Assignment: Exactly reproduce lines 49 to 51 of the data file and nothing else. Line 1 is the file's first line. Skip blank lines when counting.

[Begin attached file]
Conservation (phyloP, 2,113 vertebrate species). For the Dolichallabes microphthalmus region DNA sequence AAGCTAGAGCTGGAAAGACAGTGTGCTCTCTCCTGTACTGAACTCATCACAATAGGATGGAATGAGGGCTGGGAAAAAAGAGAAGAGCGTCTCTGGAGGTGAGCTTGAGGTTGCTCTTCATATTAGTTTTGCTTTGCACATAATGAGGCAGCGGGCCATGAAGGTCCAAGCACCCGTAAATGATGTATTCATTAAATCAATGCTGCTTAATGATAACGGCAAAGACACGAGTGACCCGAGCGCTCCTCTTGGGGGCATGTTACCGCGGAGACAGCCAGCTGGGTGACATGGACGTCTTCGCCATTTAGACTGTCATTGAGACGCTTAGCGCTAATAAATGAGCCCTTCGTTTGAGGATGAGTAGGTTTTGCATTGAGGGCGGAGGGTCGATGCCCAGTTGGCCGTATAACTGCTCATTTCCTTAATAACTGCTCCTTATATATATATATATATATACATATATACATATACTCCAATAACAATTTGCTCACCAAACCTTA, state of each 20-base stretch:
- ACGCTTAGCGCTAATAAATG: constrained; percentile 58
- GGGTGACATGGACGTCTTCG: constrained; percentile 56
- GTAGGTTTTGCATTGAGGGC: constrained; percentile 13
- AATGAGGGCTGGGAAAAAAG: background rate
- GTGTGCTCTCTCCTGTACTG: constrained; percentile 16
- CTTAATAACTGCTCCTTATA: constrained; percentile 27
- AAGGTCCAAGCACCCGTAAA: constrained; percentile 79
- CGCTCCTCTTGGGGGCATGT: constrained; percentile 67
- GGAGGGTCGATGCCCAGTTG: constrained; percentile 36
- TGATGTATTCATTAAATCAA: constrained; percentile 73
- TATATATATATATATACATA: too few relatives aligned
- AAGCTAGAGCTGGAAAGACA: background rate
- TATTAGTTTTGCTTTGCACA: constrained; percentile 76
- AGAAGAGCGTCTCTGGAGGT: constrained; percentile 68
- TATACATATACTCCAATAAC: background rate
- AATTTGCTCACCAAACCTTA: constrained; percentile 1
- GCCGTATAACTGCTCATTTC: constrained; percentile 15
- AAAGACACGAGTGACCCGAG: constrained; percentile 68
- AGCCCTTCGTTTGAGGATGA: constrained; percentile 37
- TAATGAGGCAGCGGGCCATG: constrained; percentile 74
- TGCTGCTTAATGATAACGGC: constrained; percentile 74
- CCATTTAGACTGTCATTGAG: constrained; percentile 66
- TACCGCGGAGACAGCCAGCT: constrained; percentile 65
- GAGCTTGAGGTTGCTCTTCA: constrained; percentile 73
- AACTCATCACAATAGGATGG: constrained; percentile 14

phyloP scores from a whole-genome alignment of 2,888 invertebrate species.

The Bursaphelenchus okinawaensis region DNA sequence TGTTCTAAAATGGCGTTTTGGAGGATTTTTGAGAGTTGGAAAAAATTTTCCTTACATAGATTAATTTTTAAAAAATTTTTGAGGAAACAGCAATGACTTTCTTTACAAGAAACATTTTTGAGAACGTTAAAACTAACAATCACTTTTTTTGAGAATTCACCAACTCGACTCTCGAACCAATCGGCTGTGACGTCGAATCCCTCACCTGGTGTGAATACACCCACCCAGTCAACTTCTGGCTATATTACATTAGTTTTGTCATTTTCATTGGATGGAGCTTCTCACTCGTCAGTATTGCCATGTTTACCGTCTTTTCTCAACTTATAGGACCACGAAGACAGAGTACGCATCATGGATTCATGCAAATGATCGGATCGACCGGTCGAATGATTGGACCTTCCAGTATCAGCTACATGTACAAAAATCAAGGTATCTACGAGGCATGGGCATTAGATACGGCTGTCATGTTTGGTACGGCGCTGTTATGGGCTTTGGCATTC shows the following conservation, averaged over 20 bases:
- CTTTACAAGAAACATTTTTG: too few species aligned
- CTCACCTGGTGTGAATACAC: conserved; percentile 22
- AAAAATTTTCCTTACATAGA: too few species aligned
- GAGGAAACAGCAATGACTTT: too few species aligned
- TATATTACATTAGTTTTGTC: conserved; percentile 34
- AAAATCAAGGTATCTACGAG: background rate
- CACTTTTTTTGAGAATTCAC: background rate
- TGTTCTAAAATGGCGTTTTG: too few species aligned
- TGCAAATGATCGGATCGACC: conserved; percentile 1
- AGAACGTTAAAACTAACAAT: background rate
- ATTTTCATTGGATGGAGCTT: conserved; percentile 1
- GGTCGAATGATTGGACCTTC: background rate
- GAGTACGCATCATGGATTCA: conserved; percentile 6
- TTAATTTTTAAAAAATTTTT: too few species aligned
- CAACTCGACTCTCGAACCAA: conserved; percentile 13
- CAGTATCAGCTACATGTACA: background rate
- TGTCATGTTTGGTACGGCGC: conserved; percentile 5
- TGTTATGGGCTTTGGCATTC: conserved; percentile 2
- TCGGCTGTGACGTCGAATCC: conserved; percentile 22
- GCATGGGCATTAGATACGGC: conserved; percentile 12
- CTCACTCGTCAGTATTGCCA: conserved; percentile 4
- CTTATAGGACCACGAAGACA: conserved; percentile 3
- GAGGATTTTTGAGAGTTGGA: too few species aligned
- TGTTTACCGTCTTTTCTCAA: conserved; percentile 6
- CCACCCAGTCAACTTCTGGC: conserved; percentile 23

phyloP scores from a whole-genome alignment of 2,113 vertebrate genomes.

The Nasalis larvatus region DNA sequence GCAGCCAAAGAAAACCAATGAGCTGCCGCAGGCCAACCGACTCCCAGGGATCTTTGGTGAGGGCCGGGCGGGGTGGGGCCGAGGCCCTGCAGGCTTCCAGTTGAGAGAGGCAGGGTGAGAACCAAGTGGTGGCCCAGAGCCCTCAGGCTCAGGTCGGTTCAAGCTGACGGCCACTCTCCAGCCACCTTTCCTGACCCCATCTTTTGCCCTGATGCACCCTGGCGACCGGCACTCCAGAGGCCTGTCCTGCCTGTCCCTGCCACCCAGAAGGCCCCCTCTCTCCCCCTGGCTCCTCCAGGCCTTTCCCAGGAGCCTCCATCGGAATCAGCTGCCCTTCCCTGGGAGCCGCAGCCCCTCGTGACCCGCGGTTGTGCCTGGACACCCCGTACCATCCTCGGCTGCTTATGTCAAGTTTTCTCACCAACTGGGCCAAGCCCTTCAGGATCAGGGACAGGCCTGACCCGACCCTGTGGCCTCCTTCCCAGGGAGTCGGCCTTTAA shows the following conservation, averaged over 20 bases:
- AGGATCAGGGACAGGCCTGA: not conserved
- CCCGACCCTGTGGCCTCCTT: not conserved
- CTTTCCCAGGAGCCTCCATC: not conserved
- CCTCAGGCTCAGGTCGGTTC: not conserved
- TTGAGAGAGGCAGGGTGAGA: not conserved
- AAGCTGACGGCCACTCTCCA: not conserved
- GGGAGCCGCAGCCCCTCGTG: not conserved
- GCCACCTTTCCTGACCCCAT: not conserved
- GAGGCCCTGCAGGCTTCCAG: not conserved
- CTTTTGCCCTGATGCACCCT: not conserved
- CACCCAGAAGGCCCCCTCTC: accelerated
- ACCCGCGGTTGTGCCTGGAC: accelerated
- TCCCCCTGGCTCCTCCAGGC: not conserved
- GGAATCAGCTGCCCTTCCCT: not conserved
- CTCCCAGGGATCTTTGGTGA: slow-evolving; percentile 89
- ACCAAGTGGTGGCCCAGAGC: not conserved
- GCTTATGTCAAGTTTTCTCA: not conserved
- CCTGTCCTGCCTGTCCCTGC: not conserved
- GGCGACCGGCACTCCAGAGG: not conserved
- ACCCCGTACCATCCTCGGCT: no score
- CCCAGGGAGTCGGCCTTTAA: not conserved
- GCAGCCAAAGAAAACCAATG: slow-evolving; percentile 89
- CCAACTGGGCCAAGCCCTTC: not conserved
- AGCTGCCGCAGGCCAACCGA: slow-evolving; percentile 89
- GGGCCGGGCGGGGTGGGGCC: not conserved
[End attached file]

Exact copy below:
- CTCACTCGTCAGTATTGCCA: conserved; percentile 4
- CTTATAGGACCACGAAGACA: conserved; percentile 3
- GAGGATTTTTGAGAGTTGGA: too few species aligned